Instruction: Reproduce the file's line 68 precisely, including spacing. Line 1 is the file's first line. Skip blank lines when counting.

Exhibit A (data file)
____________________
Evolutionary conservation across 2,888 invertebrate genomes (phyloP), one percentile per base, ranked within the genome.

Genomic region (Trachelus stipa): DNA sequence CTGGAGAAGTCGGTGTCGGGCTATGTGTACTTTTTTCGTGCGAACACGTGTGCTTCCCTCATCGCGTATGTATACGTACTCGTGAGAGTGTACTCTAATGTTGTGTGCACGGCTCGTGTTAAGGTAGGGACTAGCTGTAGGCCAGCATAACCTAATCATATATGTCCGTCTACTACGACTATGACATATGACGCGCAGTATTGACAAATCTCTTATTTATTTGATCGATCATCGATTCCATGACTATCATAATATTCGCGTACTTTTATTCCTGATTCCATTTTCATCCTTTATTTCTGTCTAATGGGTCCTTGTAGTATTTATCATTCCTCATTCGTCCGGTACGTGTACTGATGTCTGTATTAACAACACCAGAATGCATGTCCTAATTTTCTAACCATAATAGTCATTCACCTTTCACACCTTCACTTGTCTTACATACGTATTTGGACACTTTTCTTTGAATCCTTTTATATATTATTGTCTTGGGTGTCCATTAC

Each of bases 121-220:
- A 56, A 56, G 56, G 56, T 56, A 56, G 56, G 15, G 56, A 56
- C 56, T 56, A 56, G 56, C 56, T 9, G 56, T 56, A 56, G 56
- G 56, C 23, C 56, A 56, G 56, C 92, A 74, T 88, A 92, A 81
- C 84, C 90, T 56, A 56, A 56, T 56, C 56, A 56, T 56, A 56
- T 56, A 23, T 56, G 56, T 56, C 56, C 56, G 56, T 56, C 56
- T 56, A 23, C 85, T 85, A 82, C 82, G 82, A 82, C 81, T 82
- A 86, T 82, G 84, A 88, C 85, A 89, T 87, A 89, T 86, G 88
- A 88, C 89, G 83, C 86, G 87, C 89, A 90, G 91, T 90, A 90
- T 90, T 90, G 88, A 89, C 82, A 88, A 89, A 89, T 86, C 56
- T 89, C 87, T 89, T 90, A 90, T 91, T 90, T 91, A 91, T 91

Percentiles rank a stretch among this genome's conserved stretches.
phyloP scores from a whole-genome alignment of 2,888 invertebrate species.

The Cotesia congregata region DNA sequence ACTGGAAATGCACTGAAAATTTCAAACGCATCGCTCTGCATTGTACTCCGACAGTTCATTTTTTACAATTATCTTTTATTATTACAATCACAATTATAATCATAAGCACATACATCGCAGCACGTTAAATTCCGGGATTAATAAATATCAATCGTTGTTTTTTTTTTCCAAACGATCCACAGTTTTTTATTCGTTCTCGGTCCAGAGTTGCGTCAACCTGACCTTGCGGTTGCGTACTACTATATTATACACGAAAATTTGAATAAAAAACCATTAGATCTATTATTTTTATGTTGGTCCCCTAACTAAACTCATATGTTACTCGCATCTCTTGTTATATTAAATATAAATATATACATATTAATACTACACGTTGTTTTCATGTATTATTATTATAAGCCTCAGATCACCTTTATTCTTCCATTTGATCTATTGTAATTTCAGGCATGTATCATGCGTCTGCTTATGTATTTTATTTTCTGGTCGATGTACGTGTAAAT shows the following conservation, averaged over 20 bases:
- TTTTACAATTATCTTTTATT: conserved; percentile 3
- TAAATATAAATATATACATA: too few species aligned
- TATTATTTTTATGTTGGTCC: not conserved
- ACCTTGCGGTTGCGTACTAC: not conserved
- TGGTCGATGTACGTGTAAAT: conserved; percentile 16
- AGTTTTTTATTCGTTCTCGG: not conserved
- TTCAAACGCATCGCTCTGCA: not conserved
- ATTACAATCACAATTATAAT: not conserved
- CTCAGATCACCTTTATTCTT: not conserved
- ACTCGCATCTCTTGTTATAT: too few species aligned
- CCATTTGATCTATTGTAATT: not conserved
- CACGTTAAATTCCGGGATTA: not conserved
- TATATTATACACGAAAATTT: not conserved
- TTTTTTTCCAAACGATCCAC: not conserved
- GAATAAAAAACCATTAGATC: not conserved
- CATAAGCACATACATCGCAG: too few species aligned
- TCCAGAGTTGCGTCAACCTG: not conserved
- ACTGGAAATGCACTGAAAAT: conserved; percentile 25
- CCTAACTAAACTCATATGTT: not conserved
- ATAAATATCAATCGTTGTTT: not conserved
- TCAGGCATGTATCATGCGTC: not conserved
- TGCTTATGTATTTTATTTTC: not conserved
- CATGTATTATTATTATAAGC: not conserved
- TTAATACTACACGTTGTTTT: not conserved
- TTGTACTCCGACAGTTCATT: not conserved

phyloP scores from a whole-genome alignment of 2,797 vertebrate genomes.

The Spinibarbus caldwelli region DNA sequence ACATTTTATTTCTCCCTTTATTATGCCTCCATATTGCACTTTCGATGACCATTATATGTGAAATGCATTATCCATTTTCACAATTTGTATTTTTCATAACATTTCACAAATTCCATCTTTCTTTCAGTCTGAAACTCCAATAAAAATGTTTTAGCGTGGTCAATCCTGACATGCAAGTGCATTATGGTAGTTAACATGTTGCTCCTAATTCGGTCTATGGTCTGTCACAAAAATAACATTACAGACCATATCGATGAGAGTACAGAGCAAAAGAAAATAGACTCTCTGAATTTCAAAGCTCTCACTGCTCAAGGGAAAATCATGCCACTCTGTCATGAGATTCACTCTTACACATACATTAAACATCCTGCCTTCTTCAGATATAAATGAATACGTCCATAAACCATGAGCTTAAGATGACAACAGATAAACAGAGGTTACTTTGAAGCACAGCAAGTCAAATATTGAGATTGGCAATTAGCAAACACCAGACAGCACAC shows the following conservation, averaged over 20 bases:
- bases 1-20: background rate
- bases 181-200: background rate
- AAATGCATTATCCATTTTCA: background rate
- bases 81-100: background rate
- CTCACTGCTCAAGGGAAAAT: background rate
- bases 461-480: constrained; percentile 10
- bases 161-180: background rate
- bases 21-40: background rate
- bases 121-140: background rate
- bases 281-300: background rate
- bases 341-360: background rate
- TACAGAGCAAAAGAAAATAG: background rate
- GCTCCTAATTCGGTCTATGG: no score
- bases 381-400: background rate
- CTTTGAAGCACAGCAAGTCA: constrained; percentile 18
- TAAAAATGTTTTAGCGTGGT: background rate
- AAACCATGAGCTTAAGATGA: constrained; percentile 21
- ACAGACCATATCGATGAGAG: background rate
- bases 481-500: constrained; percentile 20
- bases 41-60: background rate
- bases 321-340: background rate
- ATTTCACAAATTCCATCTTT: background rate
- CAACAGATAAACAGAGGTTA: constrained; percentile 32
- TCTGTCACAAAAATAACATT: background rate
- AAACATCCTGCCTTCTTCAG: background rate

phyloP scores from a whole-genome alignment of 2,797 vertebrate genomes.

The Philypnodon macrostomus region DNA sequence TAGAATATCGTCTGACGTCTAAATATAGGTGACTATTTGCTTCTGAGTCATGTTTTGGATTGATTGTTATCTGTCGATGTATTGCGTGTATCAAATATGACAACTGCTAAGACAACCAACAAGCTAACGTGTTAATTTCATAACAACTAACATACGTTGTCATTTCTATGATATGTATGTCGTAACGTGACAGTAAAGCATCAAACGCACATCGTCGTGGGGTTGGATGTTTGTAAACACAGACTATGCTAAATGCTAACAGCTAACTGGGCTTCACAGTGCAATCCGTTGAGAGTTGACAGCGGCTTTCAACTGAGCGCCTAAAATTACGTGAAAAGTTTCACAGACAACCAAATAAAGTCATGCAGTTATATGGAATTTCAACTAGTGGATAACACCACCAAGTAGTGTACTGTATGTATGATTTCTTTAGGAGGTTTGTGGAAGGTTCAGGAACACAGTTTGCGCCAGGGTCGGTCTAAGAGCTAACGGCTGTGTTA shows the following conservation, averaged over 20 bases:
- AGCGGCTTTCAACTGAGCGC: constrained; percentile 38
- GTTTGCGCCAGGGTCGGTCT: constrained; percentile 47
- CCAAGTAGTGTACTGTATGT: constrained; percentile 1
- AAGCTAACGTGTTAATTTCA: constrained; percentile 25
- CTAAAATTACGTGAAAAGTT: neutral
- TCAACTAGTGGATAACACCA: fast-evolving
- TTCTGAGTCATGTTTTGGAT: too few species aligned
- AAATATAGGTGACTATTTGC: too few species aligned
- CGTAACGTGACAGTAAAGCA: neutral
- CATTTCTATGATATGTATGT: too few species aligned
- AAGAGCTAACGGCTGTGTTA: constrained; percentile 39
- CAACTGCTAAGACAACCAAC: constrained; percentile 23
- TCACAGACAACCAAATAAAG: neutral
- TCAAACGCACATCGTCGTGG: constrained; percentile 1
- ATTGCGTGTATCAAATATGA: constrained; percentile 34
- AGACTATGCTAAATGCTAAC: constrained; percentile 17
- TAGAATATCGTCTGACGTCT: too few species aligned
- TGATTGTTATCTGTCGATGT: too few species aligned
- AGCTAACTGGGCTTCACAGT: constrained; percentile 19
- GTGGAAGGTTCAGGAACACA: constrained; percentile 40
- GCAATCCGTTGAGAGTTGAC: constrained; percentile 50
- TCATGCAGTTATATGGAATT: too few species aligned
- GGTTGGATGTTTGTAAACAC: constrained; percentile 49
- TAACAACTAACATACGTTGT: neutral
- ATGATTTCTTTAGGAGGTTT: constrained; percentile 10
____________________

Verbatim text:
- AAACATCCTGCCTTCTTCAG: background rate